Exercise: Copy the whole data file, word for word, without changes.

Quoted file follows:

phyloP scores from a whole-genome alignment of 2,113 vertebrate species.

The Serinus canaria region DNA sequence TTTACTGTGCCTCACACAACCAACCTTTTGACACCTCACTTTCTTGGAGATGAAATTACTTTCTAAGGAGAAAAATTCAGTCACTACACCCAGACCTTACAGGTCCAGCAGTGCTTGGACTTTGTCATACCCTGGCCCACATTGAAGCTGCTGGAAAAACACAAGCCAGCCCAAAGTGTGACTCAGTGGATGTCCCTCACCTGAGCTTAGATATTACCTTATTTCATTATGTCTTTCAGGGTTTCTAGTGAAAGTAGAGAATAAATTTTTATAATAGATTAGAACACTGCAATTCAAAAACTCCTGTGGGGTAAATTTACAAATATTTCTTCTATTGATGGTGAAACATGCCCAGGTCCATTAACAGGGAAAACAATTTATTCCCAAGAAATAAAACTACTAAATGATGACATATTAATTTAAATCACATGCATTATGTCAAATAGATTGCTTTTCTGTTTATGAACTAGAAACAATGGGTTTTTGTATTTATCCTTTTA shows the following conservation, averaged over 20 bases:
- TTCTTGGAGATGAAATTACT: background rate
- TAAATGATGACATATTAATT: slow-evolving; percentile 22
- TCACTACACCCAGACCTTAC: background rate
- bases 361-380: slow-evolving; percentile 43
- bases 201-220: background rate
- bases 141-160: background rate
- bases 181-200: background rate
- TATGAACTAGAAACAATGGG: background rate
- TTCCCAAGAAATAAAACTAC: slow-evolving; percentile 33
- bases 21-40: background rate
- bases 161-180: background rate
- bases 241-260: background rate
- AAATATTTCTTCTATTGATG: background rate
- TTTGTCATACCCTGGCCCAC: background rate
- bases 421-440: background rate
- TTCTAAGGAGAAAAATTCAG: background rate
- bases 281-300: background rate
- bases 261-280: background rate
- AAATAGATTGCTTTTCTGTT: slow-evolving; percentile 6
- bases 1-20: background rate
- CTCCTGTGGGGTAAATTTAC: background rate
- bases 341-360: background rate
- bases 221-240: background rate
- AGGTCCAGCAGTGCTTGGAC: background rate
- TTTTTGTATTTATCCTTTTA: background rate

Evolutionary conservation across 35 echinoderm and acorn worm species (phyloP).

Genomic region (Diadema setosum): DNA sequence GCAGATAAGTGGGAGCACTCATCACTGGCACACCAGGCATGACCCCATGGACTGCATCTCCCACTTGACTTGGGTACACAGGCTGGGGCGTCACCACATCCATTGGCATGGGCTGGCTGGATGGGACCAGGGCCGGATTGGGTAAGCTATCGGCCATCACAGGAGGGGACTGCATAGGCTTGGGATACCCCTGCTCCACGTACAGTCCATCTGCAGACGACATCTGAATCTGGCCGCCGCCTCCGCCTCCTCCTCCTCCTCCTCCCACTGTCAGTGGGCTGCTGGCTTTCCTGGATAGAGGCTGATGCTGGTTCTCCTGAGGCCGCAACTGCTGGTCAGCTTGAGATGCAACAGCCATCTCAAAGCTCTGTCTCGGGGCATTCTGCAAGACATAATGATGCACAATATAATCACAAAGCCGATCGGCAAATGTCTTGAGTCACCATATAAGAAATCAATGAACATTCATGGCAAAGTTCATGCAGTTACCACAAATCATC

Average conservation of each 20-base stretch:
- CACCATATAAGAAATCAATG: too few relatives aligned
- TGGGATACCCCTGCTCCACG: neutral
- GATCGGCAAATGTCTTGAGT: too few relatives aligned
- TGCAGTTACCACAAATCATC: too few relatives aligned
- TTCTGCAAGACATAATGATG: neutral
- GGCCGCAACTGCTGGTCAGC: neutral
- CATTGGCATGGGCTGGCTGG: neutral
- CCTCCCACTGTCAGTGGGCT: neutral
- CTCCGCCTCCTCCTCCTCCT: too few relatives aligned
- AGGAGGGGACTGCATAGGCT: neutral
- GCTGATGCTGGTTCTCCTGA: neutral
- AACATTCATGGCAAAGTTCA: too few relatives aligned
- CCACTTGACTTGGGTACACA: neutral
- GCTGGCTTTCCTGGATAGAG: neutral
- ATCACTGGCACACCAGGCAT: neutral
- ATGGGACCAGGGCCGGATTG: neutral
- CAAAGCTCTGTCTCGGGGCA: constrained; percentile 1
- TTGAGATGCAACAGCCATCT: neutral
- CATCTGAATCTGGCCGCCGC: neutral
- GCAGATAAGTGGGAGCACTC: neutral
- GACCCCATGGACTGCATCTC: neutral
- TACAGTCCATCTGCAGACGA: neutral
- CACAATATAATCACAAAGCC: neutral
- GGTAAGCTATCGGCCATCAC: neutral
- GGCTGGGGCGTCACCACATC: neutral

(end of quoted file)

phyloP scores from a whole-genome alignment of 2,113 vertebrate species.

The Serinus canaria region DNA sequence TTTACTGTGCCTCACACAACCAACCTTTTGACACCTCACTTTCTTGGAGATGAAATTACTTTCTAAGGAGAAAAATTCAGTCACTACACCCAGACCTTACAGGTCCAGCAGTGCTTGGACTTTGTCATACCCTGGCCCACATTGAAGCTGCTGGAAAAACACAAGCCAGCCCAAAGTGTGACTCAGTGGATGTCCCTCACCTGAGCTTAGATATTACCTTATTTCATTATGTCTTTCAGGGTTTCTAGTGAAAGTAGAGAATAAATTTTTATAATAGATTAGAACACTGCAATTCAAAAACTCCTGTGGGGTAAATTTACAAATATTTCTTCTATTGATGGTGAAACATGCCCAGGTCCATTAACAGGGAAAACAATTTATTCCCAAGAAATAAAACTACTAAATGATGACATATTAATTTAAATCACATGCATTATGTCAAATAGATTGCTTTTCTGTTTATGAACTAGAAACAATGGGTTTTTGTATTTATCCTTTTA shows the following conservation, averaged over 20 bases:
- TTCTTGGAGATGAAATTACT: background rate
- TAAATGATGACATATTAATT: slow-evolving; percentile 22
- TCACTACACCCAGACCTTAC: background rate
- bases 361-380: slow-evolving; percentile 43
- bases 201-220: background rate
- bases 141-160: background rate
- bases 181-200: background rate
- TATGAACTAGAAACAATGGG: background rate
- TTCCCAAGAAATAAAACTAC: slow-evolving; percentile 33
- bases 21-40: background rate
- bases 161-180: background rate
- bases 241-260: background rate
- AAATATTTCTTCTATTGATG: background rate
- TTTGTCATACCCTGGCCCAC: background rate
- bases 421-440: background rate
- TTCTAAGGAGAAAAATTCAG: background rate
- bases 281-300: background rate
- bases 261-280: background rate
- AAATAGATTGCTTTTCTGTT: slow-evolving; percentile 6
- bases 1-20: background rate
- CTCCTGTGGGGTAAATTTAC: background rate
- bases 341-360: background rate
- bases 221-240: background rate
- AGGTCCAGCAGTGCTTGGAC: background rate
- TTTTTGTATTTATCCTTTTA: background rate

Evolutionary conservation across 35 echinoderm and acorn worm species (phyloP).

Genomic region (Diadema setosum): DNA sequence GCAGATAAGTGGGAGCACTCATCACTGGCACACCAGGCATGACCCCATGGACTGCATCTCCCACTTGACTTGGGTACACAGGCTGGGGCGTCACCACATCCATTGGCATGGGCTGGCTGGATGGGACCAGGGCCGGATTGGGTAAGCTATCGGCCATCACAGGAGGGGACTGCATAGGCTTGGGATACCCCTGCTCCACGTACAGTCCATCTGCAGACGACATCTGAATCTGGCCGCCGCCTCCGCCTCCTCCTCCTCCTCCTCCCACTGTCAGTGGGCTGCTGGCTTTCCTGGATAGAGGCTGATGCTGGTTCTCCTGAGGCCGCAACTGCTGGTCAGCTTGAGATGCAACAGCCATCTCAAAGCTCTGTCTCGGGGCATTCTGCAAGACATAATGATGCACAATATAATCACAAAGCCGATCGGCAAATGTCTTGAGTCACCATATAAGAAATCAATGAACATTCATGGCAAAGTTCATGCAGTTACCACAAATCATC

Average conservation of each 20-base stretch:
- CACCATATAAGAAATCAATG: too few relatives aligned
- TGGGATACCCCTGCTCCACG: neutral
- GATCGGCAAATGTCTTGAGT: too few relatives aligned
- TGCAGTTACCACAAATCATC: too few relatives aligned
- TTCTGCAAGACATAATGATG: neutral
- GGCCGCAACTGCTGGTCAGC: neutral
- CATTGGCATGGGCTGGCTGG: neutral
- CCTCCCACTGTCAGTGGGCT: neutral
- CTCCGCCTCCTCCTCCTCCT: too few relatives aligned
- AGGAGGGGACTGCATAGGCT: neutral
- GCTGATGCTGGTTCTCCTGA: neutral
- AACATTCATGGCAAAGTTCA: too few relatives aligned
- CCACTTGACTTGGGTACACA: neutral
- GCTGGCTTTCCTGGATAGAG: neutral
- ATCACTGGCACACCAGGCAT: neutral
- ATGGGACCAGGGCCGGATTG: neutral
- CAAAGCTCTGTCTCGGGGCA: constrained; percentile 1
- TTGAGATGCAACAGCCATCT: neutral
- CATCTGAATCTGGCCGCCGC: neutral
- GCAGATAAGTGGGAGCACTC: neutral
- GACCCCATGGACTGCATCTC: neutral
- TACAGTCCATCTGCAGACGA: neutral
- CACAATATAATCACAAAGCC: neutral
- GGTAAGCTATCGGCCATCAC: neutral
- GGCTGGGGCGTCACCACATC: neutral